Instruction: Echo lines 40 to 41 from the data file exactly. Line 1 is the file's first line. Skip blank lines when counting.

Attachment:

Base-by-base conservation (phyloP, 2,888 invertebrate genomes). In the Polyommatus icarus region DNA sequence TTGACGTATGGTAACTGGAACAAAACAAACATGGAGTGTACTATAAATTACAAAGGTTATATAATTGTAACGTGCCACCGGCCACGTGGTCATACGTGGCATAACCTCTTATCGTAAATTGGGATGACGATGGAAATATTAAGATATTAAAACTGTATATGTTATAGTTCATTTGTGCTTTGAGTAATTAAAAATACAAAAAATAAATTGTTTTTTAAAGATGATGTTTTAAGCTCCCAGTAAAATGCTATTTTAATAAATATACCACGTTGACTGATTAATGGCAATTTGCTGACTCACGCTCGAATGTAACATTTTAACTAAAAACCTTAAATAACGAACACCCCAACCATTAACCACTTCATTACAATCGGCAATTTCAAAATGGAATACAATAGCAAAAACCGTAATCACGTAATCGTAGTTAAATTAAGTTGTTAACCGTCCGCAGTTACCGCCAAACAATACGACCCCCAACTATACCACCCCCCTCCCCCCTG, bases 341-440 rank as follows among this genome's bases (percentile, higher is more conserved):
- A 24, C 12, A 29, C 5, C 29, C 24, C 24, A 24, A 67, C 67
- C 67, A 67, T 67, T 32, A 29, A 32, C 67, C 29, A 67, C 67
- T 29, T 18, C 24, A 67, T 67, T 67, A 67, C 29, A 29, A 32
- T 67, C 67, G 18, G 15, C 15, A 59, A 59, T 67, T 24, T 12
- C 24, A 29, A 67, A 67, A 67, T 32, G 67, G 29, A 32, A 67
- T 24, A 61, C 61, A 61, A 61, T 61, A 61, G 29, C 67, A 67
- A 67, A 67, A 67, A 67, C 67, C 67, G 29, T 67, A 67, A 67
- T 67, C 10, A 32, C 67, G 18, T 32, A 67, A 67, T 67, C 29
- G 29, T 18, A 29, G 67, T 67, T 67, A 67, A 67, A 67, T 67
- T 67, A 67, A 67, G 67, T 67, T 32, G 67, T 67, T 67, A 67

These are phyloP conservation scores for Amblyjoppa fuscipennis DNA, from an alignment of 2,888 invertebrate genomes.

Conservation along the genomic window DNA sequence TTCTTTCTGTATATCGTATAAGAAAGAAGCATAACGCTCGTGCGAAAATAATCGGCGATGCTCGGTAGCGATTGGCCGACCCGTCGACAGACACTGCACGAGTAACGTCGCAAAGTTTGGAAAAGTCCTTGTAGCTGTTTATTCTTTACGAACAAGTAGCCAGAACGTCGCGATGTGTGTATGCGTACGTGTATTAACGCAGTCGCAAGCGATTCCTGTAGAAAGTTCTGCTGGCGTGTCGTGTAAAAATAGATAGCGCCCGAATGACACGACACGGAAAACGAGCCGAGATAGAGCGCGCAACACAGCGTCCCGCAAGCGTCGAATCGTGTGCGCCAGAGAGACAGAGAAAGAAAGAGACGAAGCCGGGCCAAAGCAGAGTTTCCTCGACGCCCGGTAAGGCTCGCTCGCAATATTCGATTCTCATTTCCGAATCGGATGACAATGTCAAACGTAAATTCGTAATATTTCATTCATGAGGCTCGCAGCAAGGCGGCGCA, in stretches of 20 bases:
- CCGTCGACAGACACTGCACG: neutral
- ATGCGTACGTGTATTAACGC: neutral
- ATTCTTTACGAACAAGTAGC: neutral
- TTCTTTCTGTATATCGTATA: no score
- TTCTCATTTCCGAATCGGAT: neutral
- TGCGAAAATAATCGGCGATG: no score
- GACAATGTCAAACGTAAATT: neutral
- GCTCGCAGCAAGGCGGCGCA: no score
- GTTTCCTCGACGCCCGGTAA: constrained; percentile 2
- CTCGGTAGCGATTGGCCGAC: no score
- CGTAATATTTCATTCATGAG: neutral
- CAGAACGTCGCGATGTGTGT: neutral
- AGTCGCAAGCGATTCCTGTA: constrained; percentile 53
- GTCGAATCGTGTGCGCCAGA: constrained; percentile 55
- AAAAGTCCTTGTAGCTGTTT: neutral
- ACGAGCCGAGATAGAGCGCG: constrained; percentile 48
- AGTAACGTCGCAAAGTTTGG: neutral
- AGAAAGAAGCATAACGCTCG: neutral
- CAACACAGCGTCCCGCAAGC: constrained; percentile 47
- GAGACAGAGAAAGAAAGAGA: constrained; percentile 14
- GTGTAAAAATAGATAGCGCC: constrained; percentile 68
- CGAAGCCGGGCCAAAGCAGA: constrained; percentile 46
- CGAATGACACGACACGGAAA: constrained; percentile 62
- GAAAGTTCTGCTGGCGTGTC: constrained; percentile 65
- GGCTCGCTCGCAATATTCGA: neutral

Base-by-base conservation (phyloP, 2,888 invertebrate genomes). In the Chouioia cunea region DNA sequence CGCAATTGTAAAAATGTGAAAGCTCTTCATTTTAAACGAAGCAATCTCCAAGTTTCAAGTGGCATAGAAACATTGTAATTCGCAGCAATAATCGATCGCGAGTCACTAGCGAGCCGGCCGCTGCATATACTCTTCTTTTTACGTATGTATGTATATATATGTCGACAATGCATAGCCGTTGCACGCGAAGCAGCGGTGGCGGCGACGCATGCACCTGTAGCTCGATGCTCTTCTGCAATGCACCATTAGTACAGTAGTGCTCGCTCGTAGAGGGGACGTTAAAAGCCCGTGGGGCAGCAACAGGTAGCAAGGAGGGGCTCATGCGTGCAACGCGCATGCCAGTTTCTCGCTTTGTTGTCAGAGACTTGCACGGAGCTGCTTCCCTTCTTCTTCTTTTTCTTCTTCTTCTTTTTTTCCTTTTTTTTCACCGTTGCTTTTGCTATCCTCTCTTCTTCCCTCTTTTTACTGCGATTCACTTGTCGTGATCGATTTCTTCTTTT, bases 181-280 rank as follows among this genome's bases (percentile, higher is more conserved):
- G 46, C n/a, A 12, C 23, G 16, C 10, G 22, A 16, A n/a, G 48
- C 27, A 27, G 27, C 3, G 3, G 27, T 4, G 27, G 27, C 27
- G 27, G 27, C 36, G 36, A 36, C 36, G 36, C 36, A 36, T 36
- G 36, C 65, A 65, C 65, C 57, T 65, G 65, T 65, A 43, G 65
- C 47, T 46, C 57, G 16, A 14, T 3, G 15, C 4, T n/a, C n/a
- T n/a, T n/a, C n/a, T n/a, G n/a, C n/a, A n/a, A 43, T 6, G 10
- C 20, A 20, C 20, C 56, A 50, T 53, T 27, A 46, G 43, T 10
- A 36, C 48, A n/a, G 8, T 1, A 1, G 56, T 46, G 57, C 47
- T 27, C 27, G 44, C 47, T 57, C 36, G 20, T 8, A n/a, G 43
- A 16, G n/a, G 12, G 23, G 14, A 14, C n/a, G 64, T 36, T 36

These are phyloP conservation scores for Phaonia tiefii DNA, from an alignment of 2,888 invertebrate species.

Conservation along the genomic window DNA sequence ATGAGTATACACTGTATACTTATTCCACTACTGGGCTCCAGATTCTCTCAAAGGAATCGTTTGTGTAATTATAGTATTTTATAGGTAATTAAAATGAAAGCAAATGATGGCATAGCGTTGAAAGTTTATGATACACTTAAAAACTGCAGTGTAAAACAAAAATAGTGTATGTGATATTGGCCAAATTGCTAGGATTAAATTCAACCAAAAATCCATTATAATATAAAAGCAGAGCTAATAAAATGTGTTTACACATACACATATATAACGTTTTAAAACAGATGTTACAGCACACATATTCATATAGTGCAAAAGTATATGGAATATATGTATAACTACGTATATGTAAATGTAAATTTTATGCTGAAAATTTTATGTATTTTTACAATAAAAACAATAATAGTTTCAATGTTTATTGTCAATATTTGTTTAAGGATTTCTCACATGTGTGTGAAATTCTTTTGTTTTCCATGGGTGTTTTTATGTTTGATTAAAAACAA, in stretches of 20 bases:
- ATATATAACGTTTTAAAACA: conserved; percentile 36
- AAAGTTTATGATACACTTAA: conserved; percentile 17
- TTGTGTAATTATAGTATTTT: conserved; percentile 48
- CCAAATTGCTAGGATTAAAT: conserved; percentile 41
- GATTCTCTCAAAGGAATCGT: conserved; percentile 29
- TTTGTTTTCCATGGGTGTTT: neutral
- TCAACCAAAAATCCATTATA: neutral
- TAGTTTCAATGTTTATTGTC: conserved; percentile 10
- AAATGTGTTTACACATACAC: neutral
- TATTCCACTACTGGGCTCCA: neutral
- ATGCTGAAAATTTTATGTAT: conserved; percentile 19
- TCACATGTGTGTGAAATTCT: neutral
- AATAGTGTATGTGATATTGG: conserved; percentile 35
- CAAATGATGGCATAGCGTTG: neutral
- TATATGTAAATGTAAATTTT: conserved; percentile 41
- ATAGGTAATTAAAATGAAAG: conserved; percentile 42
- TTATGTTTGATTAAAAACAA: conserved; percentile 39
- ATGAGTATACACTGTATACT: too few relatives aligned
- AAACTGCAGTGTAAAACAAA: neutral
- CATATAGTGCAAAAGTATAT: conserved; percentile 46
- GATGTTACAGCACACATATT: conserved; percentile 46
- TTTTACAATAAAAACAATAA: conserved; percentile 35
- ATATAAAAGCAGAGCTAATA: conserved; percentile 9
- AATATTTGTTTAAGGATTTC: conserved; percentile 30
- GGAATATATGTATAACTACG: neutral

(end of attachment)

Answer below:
- G 46, C n/a, A 12, C 23, G 16, C 10, G 22, A 16, A n/a, G 48
- C 27, A 27, G 27, C 3, G 3, G 27, T 4, G 27, G 27, C 27